Tourist Trap


I have driven past this crazy roadside stop about a million times without stopping and decided it was high time to check it out. When you pull in the driveway it rings a bell and the proprietor followed me in to open up the shop and bathroom. She warned me about the mannequin in the bathroom, which is probably a good thing because yes, it probably would have spooked me. Actually it did anyway — I asked her if she was familiar with the movie “Tourist Trap,” which she was.

That 1979 movie featured Chuck Connors as a nut who has this tourist stop full of mannequins that have a nasty habit of moving by themselves and a car load of teenagers start ending up dead. It sounds silly, but it has some really creepy moments. And as I started thinking about the fact this lady knew the film and some of the decor was reminiscent of it, I started hoping she wasn’t a serial killer.


Anyway, I shot these on the monochrome setting so I could see the results in black and white, and using a red “filter.” The red filter darkens the sky and increases contrast, but also increases noise, so even though it’s ISO 200, noise reduction in Photoshop was generously applied. The monochrome filter can be removed in your RAW processing software so you aren’t giving up the color option if you change your mind later. Which I rarely do when it comes to black and white.


Travel photo of the week: Garchen Institute


The Garchen Institute in Chino Valley, Arizona is one of my favorite places to get away from everything, including TV, internet and even conversation at times, as some of the people there have taken vows of silence. High above the Prescott Valley, all you hear is the sound of the Buddhist prayer flags in the strong winds that blow on the mountain where the retreat is located.

The Big Empty: Travel photography on Hwy 8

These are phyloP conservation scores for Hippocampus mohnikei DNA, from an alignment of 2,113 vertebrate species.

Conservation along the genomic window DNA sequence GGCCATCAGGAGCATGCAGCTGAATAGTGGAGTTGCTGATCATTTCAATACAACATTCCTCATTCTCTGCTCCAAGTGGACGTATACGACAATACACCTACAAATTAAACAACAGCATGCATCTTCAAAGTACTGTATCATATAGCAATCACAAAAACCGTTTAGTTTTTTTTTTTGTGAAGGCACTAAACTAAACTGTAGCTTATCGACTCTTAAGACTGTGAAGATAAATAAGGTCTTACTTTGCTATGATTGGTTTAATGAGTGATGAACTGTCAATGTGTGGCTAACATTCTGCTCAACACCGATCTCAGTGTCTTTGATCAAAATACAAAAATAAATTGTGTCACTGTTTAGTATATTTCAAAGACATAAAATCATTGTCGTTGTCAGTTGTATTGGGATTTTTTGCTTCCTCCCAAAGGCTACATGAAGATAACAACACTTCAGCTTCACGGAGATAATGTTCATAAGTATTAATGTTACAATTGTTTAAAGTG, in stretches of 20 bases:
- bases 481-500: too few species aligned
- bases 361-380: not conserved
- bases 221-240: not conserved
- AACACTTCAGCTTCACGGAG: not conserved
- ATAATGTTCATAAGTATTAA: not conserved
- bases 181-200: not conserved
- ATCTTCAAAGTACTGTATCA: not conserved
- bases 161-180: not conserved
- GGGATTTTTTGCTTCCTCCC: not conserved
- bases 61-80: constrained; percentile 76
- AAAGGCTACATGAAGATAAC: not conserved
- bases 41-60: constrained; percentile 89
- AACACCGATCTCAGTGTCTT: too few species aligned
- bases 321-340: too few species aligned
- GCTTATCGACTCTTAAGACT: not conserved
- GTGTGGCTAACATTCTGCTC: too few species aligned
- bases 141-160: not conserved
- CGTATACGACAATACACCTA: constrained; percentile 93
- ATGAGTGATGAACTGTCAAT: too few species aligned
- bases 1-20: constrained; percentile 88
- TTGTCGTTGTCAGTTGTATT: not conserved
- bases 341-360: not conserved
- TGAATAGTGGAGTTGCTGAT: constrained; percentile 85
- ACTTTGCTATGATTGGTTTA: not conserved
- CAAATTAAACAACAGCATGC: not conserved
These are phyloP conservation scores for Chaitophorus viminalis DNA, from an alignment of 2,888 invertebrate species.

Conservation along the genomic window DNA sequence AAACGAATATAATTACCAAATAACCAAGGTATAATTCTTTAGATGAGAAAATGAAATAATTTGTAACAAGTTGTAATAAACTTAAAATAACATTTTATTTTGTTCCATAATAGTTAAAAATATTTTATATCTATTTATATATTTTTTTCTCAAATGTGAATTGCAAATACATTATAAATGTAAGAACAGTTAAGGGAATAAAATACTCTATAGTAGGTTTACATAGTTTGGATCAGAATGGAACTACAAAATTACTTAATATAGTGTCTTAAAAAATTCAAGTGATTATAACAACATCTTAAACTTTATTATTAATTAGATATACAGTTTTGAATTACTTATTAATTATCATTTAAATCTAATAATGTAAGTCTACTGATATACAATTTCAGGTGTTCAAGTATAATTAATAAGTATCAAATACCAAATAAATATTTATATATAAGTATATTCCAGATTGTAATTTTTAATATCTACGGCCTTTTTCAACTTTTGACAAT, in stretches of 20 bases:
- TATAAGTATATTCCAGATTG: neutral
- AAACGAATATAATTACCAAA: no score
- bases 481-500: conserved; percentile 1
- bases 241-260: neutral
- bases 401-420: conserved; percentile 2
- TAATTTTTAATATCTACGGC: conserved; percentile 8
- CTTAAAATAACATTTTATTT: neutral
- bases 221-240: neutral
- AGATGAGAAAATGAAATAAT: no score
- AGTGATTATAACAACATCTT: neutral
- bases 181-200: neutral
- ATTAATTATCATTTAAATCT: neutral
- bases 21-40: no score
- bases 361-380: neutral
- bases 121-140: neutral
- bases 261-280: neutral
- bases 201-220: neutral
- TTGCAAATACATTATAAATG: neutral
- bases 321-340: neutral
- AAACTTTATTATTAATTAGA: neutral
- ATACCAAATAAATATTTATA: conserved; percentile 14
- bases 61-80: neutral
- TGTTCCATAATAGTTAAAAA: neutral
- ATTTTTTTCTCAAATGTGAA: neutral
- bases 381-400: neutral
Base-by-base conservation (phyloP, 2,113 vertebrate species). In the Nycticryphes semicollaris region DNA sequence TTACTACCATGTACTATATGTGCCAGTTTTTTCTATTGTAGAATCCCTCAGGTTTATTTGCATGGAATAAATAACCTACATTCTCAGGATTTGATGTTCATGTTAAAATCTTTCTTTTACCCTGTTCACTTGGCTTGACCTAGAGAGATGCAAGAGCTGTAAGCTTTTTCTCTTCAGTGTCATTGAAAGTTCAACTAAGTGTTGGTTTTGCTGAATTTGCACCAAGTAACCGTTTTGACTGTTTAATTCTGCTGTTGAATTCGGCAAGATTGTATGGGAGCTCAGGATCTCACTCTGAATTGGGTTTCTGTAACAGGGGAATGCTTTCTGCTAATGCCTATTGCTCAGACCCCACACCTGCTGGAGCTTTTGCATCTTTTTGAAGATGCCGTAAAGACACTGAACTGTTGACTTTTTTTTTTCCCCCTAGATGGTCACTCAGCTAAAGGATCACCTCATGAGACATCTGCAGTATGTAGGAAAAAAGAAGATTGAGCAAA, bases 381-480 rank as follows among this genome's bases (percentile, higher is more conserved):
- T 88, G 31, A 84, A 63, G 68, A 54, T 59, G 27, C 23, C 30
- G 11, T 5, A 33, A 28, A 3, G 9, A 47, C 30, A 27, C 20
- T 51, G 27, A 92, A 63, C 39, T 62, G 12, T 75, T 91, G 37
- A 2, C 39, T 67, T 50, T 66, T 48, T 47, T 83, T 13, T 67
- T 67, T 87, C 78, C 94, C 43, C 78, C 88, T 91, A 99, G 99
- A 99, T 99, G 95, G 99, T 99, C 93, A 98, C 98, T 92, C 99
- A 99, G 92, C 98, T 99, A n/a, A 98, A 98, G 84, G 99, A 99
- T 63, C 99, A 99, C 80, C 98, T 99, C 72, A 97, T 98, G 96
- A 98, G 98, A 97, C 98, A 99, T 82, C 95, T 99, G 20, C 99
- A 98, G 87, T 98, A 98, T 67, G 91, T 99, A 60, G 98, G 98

The Big Empty: Travel photography on Hwy 8

Most people come home from a trip with nice photos of sunsets, beaches, and smiling tourists. I come home with travel photography of abandoned buildings, barren landscapes and roadkill. Or at least I did on this roadtrip from Tuscon to San Diego. Obviously I travel with my camera with a little different agenda than most people. I’ve always been drawn to the desert for so many reasons I don’t even understand them all. It’s one of the most beautiful places on earth… and one of the most deadly. It’s ruthless, yet there’s something about looking across that vast horizon with the sun beating down on you, but storm clouds gathering in the distance. Or slivers of late afternoon sunlight peeking through the clouds, selectively lighting the mesas. There’s a great monologue in the film “25th Hour” where Brian Cox is supposed to be taking his son, played by Edward Norton, to prison in New York. He talks to him about making a wrong turn and just driving west to find a small town for him to disappear and start over, and while the whole thing is powerful, there was one part in particular that stood out to me.

“Every man, woman, and child alive should see the desert one time before they die. Nothing for miles around. Nothing but sand, and rocks, and cactus and blue sky. Not a soul around for miles. No sirens. No car alarms. Nobody honking at you. No madmen cursing or pissing on the streets. You’ll find the silence out there. You’ll find the peace. You can find God.”

I couldn’t have said it better myself.

O’Brien’s Pub and Grill: Ouray, Colorado


Shepherd’s Pie, anyone? O’Brien’s Pub serves it up with some healthy veggies and salad if you like.